As the LNG market matures, the US and Qatar will emerge as the main centres of LNG exports, accounting for around 40 per cent of all LNG exports by 2040. Asia will remain the dominant market for LNG imports, although the pattern of imports within Asia will change. China and India  will surpass the more established markets of Japan and Korea to account for around half of all LNG imports by 2040. Europe will remain a key market, serving both as a “balancing market” for LNG supplies and a key hub of gas-on-gas competition between LNG and pipeline gas.

However, the precise profile of LNG volume growth will depend on the timing and availability of the new investments needed to finance the considerable expansion. Owing to the cyclical nature of LNG investments, there is a risk that the development of the LNG market will continue to be associated with periods of volatility.

Meanwhile, the increase in LNG supplies is expected to spur competition between LNG and pipeline gas, particularly in Europe and China, two of the largest importers of gas. In the ET scenario, European gas production will decline by 40 per cent, causing Europe’s import dependency to increase to around three-quarters in 2040. Europe’s existing infrastructure shows that it has the capacity to substantially increase its imports of LNG and pipeline gas, especially from Russia. Owing to its ease of transportation, pipeline gas has a marked cost advantage over LNG. However, pipeline imports will increase Europe’s dependence on Russia for gas. In the ET scenario, the development of a globally integrated gas market will ease these concerns, allowing Russia to increase its share in European gas demand. In China, despite a sizeable increase in domestic production, demand growth outstrips supply, causing import dependency to rise to over 40 per cent by 2040. Around half of these additional imports will be met by incremental pipeline capacity from Russia and other CIS countries, and the remainder by LNG. As in Europe, China’s choice of gas supply may also depend on the energy security implications of different sources of supply.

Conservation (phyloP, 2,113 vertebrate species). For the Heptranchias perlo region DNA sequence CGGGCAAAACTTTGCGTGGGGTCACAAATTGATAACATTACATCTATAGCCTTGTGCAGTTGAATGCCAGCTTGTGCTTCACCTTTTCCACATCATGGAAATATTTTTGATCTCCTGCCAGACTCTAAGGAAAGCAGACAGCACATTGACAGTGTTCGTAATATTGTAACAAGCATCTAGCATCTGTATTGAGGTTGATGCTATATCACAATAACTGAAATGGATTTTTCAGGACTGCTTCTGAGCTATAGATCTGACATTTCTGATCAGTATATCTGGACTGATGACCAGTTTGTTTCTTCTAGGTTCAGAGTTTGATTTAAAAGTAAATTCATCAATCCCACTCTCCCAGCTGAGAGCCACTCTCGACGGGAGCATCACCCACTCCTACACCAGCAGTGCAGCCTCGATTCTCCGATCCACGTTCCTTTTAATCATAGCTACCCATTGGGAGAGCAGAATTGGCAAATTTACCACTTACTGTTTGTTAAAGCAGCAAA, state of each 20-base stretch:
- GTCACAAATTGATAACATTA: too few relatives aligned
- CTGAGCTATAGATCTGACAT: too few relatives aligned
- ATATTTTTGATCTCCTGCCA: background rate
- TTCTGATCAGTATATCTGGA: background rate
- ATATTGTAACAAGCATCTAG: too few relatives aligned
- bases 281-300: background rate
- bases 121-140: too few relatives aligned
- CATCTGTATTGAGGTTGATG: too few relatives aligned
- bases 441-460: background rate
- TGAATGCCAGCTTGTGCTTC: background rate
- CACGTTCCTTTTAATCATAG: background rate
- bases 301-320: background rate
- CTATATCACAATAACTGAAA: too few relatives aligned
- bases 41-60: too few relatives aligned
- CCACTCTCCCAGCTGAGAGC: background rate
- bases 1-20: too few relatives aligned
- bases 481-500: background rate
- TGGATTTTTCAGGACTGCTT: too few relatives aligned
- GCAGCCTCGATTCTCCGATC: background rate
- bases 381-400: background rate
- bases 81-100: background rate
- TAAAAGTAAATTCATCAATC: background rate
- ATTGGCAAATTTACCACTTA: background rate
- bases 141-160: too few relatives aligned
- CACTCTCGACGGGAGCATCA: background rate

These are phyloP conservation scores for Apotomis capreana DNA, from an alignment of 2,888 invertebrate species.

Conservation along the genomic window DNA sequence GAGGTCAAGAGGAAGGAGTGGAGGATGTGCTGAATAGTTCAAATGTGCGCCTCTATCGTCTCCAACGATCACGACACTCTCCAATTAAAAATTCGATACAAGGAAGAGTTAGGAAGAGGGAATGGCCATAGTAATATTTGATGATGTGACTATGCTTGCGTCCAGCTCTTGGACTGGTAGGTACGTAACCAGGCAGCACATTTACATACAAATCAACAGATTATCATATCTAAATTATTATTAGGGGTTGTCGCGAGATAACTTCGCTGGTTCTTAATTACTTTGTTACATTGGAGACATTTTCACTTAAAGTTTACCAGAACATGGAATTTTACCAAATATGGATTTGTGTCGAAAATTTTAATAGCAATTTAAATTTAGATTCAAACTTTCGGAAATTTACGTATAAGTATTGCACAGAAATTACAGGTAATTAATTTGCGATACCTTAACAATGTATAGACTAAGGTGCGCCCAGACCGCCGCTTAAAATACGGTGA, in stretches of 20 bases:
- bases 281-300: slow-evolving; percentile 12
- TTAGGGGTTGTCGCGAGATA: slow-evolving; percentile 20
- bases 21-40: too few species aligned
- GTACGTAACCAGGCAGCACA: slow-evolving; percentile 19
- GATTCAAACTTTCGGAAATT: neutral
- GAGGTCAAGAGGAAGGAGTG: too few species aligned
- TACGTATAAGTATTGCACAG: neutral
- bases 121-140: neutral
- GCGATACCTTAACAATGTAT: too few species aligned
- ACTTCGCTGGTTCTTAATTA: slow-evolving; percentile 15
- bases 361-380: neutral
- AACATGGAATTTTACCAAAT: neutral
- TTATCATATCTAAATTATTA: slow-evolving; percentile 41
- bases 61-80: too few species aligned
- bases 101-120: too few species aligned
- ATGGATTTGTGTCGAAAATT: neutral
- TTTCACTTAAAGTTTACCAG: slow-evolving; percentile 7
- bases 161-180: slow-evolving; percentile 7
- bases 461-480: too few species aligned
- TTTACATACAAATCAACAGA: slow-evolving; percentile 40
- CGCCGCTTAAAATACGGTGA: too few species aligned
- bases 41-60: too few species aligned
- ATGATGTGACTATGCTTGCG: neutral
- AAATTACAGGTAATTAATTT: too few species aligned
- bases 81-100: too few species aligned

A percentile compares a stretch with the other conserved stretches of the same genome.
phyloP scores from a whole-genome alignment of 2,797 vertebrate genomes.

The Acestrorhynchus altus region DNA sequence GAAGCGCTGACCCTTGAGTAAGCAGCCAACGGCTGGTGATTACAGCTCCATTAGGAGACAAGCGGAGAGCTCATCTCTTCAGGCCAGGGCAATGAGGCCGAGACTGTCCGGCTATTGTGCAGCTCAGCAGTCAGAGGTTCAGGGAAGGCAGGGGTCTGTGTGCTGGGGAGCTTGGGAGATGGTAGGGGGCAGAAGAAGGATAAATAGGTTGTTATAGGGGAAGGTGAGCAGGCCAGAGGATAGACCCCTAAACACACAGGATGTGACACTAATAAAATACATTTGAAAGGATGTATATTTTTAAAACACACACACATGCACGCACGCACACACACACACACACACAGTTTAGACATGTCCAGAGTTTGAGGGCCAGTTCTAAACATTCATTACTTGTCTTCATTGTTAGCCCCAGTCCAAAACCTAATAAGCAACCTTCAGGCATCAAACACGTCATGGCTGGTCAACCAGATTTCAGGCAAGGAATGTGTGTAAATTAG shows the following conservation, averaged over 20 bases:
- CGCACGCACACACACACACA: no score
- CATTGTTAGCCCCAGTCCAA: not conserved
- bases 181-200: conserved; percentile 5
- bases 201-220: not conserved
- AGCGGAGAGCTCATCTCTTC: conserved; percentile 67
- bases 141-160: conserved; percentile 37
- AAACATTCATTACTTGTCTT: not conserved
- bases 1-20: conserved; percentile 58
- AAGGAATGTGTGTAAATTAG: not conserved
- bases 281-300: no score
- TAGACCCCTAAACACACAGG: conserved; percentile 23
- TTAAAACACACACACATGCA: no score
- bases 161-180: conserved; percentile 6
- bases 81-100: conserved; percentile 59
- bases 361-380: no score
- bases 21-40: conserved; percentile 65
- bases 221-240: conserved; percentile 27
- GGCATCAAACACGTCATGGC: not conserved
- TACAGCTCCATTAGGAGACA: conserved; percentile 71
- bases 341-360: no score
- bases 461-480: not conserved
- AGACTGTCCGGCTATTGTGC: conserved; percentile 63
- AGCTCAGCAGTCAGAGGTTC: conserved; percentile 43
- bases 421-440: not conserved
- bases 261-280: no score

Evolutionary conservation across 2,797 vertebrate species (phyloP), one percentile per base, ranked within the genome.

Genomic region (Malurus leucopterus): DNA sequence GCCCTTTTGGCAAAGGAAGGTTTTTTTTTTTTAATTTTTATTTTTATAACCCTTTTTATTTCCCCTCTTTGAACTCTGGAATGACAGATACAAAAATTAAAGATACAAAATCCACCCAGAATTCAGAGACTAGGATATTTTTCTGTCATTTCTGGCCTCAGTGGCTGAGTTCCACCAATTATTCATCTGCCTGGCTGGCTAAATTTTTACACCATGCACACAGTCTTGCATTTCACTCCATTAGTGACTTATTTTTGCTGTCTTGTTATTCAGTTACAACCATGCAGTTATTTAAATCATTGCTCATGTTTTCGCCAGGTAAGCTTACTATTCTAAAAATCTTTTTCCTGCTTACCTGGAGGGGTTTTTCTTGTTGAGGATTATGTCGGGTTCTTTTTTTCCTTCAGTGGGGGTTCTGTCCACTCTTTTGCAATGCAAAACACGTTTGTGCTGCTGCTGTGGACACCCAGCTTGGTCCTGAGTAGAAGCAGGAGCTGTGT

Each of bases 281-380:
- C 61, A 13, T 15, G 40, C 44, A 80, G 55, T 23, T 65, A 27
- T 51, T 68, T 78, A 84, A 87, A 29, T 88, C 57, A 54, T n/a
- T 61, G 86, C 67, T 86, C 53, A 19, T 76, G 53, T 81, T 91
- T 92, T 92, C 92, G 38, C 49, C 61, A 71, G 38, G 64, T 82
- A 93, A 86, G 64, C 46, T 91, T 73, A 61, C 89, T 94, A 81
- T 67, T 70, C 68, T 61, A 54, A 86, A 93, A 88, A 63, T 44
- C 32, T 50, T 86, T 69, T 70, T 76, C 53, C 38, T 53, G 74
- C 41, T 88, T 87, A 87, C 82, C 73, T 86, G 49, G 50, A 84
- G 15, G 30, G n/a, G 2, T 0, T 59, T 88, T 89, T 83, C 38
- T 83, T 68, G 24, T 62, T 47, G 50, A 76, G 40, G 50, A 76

Conclusion

Overall, the outlook for LNG seems encouraging. The global gas production is expected to witness an upsurge, accounting for a large share in the total energy growth up to 2040. It will largely be driven by the increasing demand for environment-friendly sources of energy globally. Meanwhile, the overall pattern of gas supply will be determined by the amount of infrastructural investment in different countries to expand the energy production capacities.